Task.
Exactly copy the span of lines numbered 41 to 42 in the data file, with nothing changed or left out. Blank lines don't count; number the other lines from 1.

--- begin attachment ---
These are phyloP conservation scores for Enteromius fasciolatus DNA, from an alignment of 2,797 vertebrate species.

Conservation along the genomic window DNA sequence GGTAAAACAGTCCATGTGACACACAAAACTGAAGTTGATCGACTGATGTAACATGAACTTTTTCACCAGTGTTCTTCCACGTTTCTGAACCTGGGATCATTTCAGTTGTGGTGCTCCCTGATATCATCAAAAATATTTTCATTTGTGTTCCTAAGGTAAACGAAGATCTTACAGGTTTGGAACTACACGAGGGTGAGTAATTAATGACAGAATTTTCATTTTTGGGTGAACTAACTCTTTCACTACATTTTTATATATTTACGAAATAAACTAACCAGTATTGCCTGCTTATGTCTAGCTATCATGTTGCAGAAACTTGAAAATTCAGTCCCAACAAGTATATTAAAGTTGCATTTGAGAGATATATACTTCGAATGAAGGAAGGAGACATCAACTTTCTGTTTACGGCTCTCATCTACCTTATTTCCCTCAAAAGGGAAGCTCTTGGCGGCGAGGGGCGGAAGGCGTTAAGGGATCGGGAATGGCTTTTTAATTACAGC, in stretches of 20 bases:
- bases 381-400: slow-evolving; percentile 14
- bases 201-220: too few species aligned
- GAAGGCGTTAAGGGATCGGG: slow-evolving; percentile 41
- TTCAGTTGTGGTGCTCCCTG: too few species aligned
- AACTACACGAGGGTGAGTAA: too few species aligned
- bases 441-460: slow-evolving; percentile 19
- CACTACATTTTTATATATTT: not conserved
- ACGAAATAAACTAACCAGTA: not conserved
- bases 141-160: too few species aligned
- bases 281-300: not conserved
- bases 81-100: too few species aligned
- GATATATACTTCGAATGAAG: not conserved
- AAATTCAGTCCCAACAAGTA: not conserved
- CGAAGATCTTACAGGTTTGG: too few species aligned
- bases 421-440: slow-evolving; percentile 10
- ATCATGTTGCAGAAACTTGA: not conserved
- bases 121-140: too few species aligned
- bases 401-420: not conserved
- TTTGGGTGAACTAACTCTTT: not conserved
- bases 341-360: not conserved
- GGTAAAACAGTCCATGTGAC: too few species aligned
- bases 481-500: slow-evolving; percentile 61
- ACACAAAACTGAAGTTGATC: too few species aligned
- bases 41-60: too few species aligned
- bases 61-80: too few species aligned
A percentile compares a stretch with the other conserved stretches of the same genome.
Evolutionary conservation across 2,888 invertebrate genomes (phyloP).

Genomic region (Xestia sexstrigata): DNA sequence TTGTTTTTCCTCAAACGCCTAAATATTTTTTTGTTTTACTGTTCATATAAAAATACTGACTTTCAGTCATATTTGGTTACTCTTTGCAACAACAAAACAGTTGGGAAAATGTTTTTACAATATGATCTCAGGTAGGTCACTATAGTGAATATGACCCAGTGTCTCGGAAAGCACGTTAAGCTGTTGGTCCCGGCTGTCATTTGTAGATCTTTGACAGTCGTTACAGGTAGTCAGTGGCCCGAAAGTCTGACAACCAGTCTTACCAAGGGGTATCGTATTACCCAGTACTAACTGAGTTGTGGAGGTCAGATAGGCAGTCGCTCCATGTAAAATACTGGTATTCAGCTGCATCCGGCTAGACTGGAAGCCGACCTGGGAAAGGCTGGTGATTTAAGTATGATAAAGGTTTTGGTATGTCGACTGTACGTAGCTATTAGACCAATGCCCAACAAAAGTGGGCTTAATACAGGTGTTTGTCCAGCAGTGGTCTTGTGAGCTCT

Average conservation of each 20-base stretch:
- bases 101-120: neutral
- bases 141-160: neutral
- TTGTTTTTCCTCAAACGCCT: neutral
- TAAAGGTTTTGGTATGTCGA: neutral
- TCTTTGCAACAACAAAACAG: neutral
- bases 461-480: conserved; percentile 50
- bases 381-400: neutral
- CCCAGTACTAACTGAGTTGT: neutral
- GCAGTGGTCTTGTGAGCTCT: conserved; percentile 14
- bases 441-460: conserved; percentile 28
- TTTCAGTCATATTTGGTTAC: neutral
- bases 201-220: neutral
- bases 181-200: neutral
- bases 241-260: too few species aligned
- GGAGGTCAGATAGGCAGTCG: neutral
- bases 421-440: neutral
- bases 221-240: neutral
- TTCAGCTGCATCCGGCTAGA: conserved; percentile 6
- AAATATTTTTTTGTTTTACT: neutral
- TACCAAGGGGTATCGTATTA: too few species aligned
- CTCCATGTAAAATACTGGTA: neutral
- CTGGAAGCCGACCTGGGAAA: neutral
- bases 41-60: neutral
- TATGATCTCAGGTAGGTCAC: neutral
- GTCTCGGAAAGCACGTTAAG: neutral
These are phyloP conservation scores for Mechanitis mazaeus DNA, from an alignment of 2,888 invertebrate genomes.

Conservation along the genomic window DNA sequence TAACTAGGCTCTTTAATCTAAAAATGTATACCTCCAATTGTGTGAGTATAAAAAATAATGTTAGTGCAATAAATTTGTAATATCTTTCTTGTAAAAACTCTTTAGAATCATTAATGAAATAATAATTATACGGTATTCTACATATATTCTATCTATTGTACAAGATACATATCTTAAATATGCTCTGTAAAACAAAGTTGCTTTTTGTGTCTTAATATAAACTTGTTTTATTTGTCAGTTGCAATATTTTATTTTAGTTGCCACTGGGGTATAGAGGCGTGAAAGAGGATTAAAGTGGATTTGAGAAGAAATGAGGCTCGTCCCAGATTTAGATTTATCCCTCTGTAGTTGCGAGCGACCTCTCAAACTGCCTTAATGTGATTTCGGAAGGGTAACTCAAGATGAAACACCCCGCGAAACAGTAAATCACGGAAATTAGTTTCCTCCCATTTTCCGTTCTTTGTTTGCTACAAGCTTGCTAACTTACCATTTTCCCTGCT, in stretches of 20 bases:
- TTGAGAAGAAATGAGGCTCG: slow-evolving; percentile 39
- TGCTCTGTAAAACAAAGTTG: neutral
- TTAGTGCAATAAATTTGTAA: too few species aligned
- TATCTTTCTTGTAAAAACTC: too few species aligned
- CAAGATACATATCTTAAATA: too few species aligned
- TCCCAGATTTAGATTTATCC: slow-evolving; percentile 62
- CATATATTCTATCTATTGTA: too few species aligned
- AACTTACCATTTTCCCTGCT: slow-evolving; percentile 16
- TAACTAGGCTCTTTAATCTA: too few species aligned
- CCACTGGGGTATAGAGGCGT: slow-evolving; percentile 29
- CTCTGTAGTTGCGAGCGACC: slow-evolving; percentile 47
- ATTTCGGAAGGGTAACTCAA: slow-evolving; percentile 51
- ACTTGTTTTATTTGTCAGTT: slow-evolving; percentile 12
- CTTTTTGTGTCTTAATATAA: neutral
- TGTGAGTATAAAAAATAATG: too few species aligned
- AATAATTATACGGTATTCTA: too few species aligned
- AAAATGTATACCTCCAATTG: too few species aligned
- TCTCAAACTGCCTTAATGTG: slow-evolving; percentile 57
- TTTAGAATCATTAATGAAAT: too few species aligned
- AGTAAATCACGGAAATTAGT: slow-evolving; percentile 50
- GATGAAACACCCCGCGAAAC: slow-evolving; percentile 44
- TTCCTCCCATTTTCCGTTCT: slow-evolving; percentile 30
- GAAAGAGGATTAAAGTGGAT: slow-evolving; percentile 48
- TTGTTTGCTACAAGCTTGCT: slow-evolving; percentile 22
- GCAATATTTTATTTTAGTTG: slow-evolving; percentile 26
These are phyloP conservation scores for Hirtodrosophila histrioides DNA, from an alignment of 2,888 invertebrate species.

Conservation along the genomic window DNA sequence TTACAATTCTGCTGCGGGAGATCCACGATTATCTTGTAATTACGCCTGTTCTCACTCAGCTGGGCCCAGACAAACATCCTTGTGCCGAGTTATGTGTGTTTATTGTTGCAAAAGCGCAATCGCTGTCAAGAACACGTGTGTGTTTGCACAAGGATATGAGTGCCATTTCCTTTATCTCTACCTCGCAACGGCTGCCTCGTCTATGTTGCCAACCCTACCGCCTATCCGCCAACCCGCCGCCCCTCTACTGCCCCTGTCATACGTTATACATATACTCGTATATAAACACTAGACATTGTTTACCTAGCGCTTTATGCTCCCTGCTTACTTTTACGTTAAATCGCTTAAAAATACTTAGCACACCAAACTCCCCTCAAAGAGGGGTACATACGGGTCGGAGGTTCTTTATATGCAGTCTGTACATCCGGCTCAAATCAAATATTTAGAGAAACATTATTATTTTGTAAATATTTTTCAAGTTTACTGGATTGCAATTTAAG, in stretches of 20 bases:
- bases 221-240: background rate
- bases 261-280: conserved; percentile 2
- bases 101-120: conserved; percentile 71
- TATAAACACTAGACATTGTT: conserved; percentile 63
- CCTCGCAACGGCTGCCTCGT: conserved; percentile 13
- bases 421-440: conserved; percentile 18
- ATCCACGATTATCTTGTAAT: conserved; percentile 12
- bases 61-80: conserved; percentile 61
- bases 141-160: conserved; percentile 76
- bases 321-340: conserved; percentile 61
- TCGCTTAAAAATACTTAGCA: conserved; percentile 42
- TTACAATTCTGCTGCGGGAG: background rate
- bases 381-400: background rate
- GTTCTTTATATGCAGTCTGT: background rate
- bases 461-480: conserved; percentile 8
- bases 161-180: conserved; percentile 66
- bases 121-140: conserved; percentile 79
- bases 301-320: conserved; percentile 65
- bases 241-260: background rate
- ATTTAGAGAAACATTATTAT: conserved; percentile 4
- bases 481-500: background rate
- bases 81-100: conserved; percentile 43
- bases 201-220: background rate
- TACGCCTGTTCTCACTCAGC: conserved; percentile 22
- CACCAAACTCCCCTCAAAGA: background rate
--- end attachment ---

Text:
- bases 441-460: conserved; percentile 28
- TTTCAGTCATATTTGGTTAC: neutral